A variety of single-cell technologies have been developed by the SCAP to analyze DNA sequence, DNA methylation, chromosome conformation, and chromatin state. This program supported the development of microdroplet and microchip-based single-cell RNA-seq protocols, helping to pave the way for marked expansion of their use across biology and medicine. The program also supported projects to improve the throughput of assays, increasing the scope and scale of experimental measures. There have also been many other independently developed methods that catalyzed the field of single-cell analysis. For instance, hundreds to thousands of unique RNA species can now be sequenced or imaged at single-copy sensitivity, and more than 40 unique protein species can be assayed simultaneously in a high-throughput manner using mass cytometry (9).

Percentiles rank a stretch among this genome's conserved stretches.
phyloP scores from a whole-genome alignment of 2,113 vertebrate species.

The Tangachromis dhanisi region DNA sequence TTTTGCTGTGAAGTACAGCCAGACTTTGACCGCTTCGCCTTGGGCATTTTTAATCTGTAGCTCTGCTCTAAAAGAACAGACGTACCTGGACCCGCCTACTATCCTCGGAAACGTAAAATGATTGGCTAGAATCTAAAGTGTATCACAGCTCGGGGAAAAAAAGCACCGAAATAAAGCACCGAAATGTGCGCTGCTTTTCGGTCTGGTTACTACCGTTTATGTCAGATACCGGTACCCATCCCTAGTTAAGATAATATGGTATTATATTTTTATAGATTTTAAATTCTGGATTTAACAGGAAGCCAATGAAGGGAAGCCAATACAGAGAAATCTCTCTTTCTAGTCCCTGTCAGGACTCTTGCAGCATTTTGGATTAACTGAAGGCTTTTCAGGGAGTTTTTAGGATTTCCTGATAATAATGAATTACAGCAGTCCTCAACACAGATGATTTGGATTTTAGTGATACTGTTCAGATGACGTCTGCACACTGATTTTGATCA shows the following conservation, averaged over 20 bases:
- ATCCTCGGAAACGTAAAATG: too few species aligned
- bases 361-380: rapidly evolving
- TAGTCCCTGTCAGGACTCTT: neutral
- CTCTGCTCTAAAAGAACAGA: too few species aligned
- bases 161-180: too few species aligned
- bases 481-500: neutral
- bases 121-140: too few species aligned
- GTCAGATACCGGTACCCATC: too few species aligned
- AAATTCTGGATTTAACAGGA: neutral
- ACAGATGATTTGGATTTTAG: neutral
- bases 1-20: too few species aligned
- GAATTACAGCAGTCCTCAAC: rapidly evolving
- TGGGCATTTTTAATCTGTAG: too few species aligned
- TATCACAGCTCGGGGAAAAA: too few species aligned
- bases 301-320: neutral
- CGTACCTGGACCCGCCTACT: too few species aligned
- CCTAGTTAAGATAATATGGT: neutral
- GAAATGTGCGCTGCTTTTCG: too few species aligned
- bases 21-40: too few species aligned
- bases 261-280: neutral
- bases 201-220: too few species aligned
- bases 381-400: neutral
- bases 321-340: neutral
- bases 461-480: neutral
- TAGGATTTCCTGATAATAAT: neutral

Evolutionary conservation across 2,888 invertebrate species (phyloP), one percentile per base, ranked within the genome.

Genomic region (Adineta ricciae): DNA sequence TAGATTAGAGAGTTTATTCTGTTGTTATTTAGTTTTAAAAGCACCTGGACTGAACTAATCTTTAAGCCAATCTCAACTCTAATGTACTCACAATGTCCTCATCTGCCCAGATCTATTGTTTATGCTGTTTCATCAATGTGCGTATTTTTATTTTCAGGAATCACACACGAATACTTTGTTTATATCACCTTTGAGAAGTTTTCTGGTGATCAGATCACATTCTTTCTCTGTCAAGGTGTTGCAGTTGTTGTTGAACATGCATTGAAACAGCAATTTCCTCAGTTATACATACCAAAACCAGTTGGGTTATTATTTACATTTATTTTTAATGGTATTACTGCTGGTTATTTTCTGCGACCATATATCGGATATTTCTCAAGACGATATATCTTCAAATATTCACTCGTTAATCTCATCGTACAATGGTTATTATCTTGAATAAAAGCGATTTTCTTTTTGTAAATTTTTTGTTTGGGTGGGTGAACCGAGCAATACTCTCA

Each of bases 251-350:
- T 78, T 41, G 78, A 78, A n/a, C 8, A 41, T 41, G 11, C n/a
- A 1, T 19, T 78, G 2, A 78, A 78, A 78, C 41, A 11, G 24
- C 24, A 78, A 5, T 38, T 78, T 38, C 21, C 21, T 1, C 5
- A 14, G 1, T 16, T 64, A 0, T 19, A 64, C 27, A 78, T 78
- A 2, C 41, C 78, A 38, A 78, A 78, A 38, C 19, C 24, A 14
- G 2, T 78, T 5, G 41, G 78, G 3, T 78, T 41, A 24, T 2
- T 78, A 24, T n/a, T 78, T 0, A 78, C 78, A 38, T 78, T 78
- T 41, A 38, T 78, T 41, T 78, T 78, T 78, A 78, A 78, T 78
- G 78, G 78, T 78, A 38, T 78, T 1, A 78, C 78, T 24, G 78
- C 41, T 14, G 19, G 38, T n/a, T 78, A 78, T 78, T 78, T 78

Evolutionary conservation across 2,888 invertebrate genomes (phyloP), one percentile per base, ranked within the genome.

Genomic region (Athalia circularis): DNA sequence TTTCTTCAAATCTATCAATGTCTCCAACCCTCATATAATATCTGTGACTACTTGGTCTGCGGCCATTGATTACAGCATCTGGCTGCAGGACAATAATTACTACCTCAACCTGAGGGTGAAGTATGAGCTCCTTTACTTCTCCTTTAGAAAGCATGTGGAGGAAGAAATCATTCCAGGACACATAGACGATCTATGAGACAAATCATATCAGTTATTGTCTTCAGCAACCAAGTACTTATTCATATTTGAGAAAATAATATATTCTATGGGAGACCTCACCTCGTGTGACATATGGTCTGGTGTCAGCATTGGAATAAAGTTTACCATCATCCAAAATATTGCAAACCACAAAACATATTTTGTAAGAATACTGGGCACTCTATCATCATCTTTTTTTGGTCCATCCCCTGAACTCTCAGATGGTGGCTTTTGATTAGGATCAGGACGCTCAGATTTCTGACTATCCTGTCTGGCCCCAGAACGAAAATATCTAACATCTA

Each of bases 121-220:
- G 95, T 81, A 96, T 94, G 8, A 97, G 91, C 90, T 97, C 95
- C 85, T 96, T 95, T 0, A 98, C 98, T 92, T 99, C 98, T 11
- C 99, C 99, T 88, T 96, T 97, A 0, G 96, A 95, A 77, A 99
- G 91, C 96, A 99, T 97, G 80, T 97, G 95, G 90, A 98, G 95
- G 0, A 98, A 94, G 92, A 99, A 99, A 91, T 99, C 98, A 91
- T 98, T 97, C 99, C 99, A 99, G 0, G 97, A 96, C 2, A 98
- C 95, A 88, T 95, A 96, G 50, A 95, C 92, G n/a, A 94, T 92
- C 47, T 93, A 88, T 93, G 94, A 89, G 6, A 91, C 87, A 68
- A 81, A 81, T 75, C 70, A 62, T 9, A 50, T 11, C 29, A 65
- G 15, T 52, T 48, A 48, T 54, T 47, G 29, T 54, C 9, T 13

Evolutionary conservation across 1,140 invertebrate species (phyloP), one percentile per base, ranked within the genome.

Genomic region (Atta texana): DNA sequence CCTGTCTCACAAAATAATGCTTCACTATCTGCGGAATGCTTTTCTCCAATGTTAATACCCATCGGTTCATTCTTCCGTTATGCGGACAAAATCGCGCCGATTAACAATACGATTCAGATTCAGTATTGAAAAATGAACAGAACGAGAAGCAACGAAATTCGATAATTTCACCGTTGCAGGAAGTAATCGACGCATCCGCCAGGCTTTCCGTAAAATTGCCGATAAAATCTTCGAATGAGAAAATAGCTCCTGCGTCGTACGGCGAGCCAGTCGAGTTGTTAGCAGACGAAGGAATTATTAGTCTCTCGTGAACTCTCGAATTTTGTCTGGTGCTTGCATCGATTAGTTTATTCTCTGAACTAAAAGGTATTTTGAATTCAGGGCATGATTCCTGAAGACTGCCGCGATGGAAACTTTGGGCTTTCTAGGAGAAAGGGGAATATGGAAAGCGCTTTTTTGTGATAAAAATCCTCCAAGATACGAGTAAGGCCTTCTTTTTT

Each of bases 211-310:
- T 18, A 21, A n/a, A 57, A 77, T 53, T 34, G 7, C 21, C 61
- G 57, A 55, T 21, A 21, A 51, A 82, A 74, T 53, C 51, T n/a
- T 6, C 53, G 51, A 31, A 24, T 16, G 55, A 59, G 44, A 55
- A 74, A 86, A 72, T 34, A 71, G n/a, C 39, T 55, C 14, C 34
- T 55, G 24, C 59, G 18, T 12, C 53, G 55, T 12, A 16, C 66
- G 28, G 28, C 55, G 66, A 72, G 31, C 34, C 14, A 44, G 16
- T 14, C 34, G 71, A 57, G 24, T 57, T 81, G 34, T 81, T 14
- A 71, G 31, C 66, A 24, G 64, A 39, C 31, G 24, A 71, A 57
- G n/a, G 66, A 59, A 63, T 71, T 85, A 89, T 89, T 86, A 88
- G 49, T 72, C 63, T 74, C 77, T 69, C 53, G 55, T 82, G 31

During the life cycle of the SCAP, technology development evolved around three broad themes: (i) droplet-based sequencing approaches [for example, inDrop for high-throughput single-cell transcriptomics (10)], (ii) enhanced spatial resolution via fluorescence-based techniques [FISSEQ (11)], and (iii) barcoding techniques to multiplex microscopic approaches [for example, seqFISH (12)]. Further advancements in sequencing and imaging techniques were achieved. These included isolated single nuclei in cells and postmortem tissues (13, 14) as well as capture techniques such as transcriptome in vivo analysis (TIVA) tag for RNA capture (15) and the dual-view inverted selective plane illumination microscope (diSPIM) imaging system, which provides tracking of cell lineage in living multicellular organisms (16). The SCAP has also significantly moved the field of single-molecule FISH for RNA and protein detection forward (17), including the detection of single-nucleotide variants, multiplexing the detection of tens of RNAs and proteins, and RNA detection in live cells using CRISPR (clustered regularly interspaced short palindromic repeats) (18). Together, these techniques have contributed significantly to the tool kit for single-cell analysis and catalyzed the development of next-generation technologies, initiated commercialization of analytical products, and provided novel biological insights to better understand the role of cellular heterogeneity in the field of cancer, immunology, and neuroscience. Gratifyingly, SCAP-supported projects continue to yield novel methods for single-cell analysis even after the program officially ended—for instance, transcriptome-scale RNA SPOT has the potential to lower sequencing costs (19) as well as single-nucleus analysis of accessible chromatin in developing mouse brain (20) and analysis of nuclear lamins (21). Program-generated resources also include establishment of the SCAP-Transcriptome (SCRAP-T) Consortium project, which developed a public portal ( with phenotypic information and whole-transcriptome data from 56 human subjects. The SCAP-T Consortium established procedures for depositing metadata and RNA-seq data to the NIH National Center for Biotechnology Information (NCBI) database of Genotypes and Phenotype (dbGaP).